digging and working at a very stony piece of ground, and being
surprised he sent his attendant to ask what he got out of this plot of
land. 'Aches and pains', said the man; 'and that's what Pisistratus
ought to have his tenth of'. The man spoke without knowing who his
questioner was; but Pisistratus was so pleased with his frank speech and
his industry that he granted him exemption from all taxes. And so in
matters in general he burdened the people as little as possible with
his government, but always cultivated peace and kept them in all
quietness. Hence the tyranny of Pisistratus was often spoken of
proverbially as 'the age of gold'; for when his sons succeeded him the
government became much harsher. But most important of all in this
respect was his popular and kindly disposition. In all things he was
accustomed to observe the laws, without giving himself any exceptional
privileges. Once he was summoned on a charge of homicide before the
Areopagus, and he appeared in person to make his defence; but the
prosecutor was afraid to present himself and abandoned the case. For
these reasons he held power long, and whenever he was expelled he
regained his position easily. The majority alike of the upper class and
of the people were in his favour; the former he won by his social
intercourse with them, the latter by the assistance which he gave to
their private purses, and his nature fitted him to win the hearts of
both. Moreover, the laws in reference to tyrants at that time in force
at Athens were very mild, especially the one which applies more
particularly to the establishment of a tyranny. The law ran as follows:
'These are the ancestral statutes of the ATHENIANs; if any persons
shall make an attempt to establish a tyranny, or if any person shall
join in setting up a tyranny, he shall lose his civic rights, both
himself and his whole house.'



Part 17

Thus did Pisistratus grow old in the possession of power, and he died a
natural death in the archonship of Philoneos, three and thirty years
from the time at which he first established himself as tyrant, during
nineteen of which he was in possession of power; the rest he spent in
exile. It is evident from this that the story is mere gossip which
states that Pisistratus was the youthful favourite of Solon and
commanded in the war against Megara for the recovery of Salamis. It
will not harmonize with their respective ages, as any one may see who
will reckon up the years of the life of each of them, and the dates at
which they died. After the death of Pisistratus his sons took up the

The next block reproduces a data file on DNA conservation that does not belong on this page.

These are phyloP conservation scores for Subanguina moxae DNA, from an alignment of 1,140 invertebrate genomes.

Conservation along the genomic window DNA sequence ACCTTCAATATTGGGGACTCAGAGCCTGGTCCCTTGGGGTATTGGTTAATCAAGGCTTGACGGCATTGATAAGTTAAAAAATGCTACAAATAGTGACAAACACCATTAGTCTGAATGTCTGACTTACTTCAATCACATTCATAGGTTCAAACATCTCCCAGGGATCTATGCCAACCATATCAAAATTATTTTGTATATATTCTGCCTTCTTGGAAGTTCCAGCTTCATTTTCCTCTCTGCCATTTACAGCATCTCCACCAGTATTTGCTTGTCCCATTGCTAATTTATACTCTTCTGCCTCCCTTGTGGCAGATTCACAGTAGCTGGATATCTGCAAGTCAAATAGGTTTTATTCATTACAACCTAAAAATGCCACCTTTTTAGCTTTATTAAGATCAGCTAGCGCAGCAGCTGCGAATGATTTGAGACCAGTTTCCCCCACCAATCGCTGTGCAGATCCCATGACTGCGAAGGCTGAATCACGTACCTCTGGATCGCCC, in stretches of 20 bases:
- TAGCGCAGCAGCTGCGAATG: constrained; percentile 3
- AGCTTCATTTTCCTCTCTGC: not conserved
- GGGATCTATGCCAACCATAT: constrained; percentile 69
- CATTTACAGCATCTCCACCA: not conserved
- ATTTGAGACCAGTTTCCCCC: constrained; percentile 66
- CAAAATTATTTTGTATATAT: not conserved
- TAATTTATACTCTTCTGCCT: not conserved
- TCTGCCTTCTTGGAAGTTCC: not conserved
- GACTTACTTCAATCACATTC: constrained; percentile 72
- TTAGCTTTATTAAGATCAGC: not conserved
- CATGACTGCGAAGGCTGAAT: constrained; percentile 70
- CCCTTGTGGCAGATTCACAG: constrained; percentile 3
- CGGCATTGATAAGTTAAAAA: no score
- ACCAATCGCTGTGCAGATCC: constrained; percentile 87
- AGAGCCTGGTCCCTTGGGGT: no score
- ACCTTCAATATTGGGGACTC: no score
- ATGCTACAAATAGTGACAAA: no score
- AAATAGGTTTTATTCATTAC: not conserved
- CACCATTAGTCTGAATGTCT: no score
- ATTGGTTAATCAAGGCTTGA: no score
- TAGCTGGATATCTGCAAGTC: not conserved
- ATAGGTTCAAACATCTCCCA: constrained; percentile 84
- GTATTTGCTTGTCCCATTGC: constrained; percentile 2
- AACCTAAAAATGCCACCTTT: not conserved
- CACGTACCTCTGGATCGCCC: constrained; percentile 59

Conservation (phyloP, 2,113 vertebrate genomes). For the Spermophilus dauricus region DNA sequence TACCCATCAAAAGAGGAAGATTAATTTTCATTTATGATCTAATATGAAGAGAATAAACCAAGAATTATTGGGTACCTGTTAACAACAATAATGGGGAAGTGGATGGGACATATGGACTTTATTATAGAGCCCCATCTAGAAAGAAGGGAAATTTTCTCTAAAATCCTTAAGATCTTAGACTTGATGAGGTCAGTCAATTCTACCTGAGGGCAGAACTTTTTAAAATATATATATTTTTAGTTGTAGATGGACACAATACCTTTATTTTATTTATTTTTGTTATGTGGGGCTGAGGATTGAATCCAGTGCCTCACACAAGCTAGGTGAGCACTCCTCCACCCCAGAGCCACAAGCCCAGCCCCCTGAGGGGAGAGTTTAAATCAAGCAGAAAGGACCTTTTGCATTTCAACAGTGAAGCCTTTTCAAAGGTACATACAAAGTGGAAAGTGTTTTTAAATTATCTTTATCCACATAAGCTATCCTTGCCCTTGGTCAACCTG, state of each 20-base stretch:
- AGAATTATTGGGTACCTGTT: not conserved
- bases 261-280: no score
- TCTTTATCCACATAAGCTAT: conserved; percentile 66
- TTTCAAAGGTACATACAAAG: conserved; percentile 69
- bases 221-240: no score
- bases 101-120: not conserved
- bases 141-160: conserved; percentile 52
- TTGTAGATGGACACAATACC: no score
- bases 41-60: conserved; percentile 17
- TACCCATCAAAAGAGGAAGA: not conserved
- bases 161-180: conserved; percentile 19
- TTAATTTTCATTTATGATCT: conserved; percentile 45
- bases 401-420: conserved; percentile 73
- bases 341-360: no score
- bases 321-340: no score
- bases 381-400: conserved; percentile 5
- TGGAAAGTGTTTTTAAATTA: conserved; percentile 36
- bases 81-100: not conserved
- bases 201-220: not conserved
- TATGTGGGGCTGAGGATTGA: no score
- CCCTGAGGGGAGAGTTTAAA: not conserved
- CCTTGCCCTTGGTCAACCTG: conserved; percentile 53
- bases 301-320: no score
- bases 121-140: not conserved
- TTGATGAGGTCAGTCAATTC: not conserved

government, and conducted it on the same system. He had two sons by his
first and legitimate wife, Hippias and Hipparchus, and two by his
Argive consort, Iophon and Hegesistratus, who was surnamed Thessalus.
For Pisistratus took a wife from Argos, Timonassa, the daughter of a
man of Argos, named Gorgilus; she had previously been the wife of
Archinus of Ambracia, one of the descendants of Cypselus. This was the
origin of his friendship with the Argives, on account of which a
thousand of them were brought over by Hegesistratus and fought on his
side in the battle at Pallene.  Some authorities say that this marriage
took place after his first expulsion from Athens, others while he was
in possession of the government.



Part 18

Hippias and Hipparchus assumed the control of affairs on grounds alike
of standing and of age; but Hippias, as being also naturally of a
statesmanlike and shrewd disposition, was really the head of the
government. Hipparchus was youthful in disposition, amorous, and fond
of literature (it was he who invited to Athens Anacreon, Simonides, and
the other poets), while Thessalus was much junior in age, and was
violent and headstrong in his behaviour. It was from his character that
all the evils arose which befell the house. He became enamoured of
Harmodius, and, since he failed to win his affection, he lost all
restraint upon his passion, and in addition to other exhibitions of
rage he finally prevented the sister of Harmodius from taking the part
of a basket-bearer in the Panathenaic procession, alleging as his
reason that Harmodius was a person of loose life. Thereupon, in a
frenzy of wrath, Harmodius and Aristogeiton did their celebrated deed,
in conjunction with a number of confederates. But while they were lying